Mountain laurel

The most important factor in planting a Mountain Laurel is the soil it will be growing in. It should be acidic but not too acidic. Its roots should not be planted too deeply in the soil. They also should not be transplanted too deep, as they will not survive in a shallow hole. Mountain Laurels need at least four hours of sunlight per day to thrive, so the ideal spot would be one with dappled light. The best time to transplant the Mountain Laurel is when it is young, but not too early – two or three years is plenty for it to establish itself and start growing. You can mulch around the crown to protect the plant from pests.

If you want to grow a Mountain Laurel, you will need to provide plenty of water. They are easy to grow, but their shallow root system can cause the soil to dry out quickly in the spring. To protect your plants from this, consider applying organic mulch to the soil. The best mulch is ground bark, as it will decompose into organic matter and help keep the soil moist and cool. When planting mountain laurel, make sure you give them a lot of water when they are first starting out, so they can be established.

Spotted laurel

Spotted laurel is a broadleaf, evergreen shrub that belongs to the Garryaceae family. It is native to East Asia and Japan. The species is suited to the shade and can grow as close to six feet apart as possible. The spotted laurel does not tolerate too much shade, but it can handle arid, wet soil. It does not require pruning or feeding during its early growth.

If the soil does not freeze, it can be planted anytime of the year. If the soil is not frozen, plant it between mid-March and mid-April. If the soil is dry, give it a long-term slow-release fertiliser in spring. If you’re growing shrubs in the shade, feeding is more essential. It’s better to feed shrubs than trees. The best time to feed them is in the early spring.

Smooth hydrangea

These shrubs are best planted in shady areas , where high humidity and moisture is beneficial. Planting them in the morning or in the late afternoon is ideal, as they are less likely to be stressed by heat. Carefully remove the plant from its container and cut the stem so that the base of the shrub is level with the top of the planting hole. Fill the hole about half way with soil, then add the plant to it. Water the new growth well to encourage more blooms.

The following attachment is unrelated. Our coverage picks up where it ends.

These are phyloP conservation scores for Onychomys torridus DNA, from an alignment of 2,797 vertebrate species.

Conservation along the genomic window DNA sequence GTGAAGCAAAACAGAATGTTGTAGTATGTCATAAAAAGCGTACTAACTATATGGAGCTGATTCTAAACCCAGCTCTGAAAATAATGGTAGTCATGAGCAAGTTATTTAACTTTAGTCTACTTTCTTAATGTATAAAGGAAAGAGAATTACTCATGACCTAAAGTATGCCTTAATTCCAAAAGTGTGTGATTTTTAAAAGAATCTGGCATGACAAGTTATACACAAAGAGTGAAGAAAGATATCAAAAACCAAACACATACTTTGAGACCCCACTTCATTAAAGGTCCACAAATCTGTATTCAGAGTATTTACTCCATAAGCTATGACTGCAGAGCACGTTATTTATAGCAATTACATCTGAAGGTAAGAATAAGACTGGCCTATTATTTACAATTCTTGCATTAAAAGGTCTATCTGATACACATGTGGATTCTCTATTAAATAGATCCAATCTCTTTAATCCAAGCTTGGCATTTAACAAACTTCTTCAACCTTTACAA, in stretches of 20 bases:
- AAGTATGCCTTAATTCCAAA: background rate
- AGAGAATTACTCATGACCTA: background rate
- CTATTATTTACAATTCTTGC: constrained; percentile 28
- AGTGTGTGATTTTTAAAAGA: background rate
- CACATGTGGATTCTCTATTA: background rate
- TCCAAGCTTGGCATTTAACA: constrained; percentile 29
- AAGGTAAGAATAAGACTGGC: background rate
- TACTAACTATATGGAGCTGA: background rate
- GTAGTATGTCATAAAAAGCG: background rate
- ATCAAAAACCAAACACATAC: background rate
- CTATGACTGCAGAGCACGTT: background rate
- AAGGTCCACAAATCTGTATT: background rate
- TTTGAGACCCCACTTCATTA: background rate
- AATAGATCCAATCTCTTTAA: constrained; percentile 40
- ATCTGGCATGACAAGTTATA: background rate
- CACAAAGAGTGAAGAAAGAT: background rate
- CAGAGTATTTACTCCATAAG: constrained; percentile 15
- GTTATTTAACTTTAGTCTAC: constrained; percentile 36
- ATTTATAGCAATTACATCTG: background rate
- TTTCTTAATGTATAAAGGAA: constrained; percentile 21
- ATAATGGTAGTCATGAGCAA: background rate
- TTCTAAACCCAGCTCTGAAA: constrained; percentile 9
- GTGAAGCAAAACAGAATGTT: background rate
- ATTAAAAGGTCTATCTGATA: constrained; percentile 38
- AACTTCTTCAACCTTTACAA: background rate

When planting smooth hydrangea shrubs in the shade, keep in mind that their blooms occur on new wood, so it’s important to prune them each winter and in the early spring. Smooth hydrangea shrubs are resistant to most pests and diseases, and can be pruned to the ground in winter or early spring. Smooth hydrangeas also require very little maintenance and don’t attract any serious pests.

Spotted laurel ‘digyna’

These hardy, dioecious evergreen shrubs have glossy leaves and red-purple berries. The plants are highly disease resistant, and the females have showy red fruits in winter. They can be grown in containers and make great shrubs for winter gardens, children’s gardens, and shade areas. Despite their attractiveness, spotted laurel needs cool temperatures to flourish. It’s also prone to pests and diseases, including spider mites.

These spotted laurels are native to moist woodlands and thickets, and can tolerate some shade. They prefer partial to deep shade and will burn if exposed to too much sunlight. Their roots need loamy soil with good drainage and high organic content. They can grow as tall as 15 feet and can be planted three to six feet apart. Planting spotted laurels in fall is the best time to get them established and begin blooming.

Arrowwood Viburnum

The most popular of the many Arrowwood Viburnum shrubs for the landscape is the Southern Arrowwood, which is native to eastern North America. Native Americans used its straight stems to create arrow shafts. This versatile deciduous shrub grows in USDA hardiness zones three through eight. It likes to grow in moist soil, but can tolerate poor drainage. It produces flat-topped, white flowers in May.

Despite its name, this deciduous shrub grows between three and 10 feet tall, depending on the type. It has rounded foliage and small, white flowers that emerge in late spring. The small berries turn blue-purple in mid-summer and are eaten by birds. Its branches are smooth and have many lenticels on their bark. It grows at a medium rate, reaching 13 to 24 inches per year.

Leave a Comment